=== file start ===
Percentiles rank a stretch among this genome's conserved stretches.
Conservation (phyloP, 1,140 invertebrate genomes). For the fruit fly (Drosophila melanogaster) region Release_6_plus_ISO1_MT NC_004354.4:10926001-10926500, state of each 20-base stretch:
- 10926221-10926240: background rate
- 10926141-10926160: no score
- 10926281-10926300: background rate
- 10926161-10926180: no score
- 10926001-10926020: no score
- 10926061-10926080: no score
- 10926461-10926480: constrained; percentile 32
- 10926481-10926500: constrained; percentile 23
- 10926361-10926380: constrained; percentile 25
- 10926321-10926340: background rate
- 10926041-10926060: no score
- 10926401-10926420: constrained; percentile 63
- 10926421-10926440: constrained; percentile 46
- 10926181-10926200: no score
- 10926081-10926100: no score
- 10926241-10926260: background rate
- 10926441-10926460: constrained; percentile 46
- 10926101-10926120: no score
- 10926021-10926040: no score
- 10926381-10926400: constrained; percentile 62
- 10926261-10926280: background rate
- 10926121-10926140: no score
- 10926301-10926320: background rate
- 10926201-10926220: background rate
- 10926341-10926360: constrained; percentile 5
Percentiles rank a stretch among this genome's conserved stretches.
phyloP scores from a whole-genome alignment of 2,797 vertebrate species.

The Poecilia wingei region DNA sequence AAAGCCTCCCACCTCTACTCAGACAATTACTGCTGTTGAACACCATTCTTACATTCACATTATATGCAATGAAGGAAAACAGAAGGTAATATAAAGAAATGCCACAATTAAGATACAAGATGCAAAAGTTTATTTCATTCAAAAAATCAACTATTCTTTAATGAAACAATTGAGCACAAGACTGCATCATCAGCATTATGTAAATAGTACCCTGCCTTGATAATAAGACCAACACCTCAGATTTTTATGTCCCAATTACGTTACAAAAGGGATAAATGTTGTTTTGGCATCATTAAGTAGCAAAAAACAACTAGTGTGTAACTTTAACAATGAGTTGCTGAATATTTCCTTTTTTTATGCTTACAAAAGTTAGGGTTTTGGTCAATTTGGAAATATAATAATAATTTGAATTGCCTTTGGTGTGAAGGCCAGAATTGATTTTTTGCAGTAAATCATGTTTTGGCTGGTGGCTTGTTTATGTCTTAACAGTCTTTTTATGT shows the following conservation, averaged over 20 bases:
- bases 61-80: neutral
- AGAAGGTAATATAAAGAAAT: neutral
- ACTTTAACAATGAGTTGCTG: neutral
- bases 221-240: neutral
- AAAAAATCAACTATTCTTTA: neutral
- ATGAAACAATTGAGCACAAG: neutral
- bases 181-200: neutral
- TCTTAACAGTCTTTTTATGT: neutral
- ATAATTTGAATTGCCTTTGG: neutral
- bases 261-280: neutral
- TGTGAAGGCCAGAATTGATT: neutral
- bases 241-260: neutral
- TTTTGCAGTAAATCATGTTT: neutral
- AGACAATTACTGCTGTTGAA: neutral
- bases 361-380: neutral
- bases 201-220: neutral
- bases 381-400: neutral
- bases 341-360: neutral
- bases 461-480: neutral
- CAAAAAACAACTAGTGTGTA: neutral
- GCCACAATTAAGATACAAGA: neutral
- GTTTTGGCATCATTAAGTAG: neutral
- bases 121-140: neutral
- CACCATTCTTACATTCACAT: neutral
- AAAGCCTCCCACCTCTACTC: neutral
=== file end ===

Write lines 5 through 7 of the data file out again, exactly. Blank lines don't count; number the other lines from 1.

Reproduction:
- 10926281-10926300: background rate
- 10926161-10926180: no score
- 10926001-10926020: no score